Answered on Feb 10th, 2013 at 8:29 PM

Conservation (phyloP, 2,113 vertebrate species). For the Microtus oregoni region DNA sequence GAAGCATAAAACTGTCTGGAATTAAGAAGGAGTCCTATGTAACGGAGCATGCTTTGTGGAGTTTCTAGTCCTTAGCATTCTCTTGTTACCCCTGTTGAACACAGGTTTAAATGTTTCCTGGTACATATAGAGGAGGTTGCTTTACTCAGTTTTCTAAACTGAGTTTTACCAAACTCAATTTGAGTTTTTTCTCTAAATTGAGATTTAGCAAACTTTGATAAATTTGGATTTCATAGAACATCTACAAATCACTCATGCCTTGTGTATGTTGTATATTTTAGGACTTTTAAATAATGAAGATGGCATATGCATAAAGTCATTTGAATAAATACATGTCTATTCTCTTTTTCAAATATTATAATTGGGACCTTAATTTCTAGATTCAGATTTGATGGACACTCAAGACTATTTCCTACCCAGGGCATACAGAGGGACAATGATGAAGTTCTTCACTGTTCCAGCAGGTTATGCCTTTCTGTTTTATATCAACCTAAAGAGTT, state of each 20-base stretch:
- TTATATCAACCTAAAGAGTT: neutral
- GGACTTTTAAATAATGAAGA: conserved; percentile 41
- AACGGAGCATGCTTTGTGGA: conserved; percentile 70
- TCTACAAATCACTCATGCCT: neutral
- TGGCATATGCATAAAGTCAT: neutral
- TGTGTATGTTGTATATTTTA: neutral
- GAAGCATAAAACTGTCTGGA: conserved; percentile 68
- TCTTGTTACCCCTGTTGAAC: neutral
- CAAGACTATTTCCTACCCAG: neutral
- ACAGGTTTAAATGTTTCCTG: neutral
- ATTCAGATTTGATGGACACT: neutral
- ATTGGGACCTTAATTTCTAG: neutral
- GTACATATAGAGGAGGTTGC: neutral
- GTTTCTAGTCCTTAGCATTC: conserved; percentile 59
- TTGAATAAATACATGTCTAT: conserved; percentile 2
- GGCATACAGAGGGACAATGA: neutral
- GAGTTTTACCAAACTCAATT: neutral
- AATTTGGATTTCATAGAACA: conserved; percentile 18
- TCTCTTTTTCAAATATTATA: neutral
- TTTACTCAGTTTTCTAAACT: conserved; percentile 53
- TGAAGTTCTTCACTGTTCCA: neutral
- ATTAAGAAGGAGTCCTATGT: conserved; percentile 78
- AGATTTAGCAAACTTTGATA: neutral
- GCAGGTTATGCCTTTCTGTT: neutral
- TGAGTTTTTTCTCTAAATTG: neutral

Unlike firing a paid attorney, you need a reason to fire your public defender. The fact that you don't like him or do not feel (s)he is doing a good job for you may not be enough. A judge is more likely to permit you to change public defenders if your current lawyer is somehow violating your right to adequate representation. Some evidence of that could be: (1) Missing appointments or filing deadlines, (2) Not informing you about your case status or hearing dates, (3) Forcing you to enter a plea, or (4) Ignoring important evidence. To change your public defender, you generally need to write a letter to the judge in your case or contact the public defender's office, depending on the rules in your state. Make sure you keep good notes of what you believe to be the biggest problems with your attorney. There's a chance a judge will grant your request if you have good reason to change public defenders. But they're unlikely to grant a second request, so make sure you really do need a new lawyer. Before you file any paperwork, make sure that you talk to your current public defender. Sometimes the issue isn't that your attorney isn't doing the work, it's a communication problem. Tell your attorney about what is making you unhappy, and see if something can be done to change it.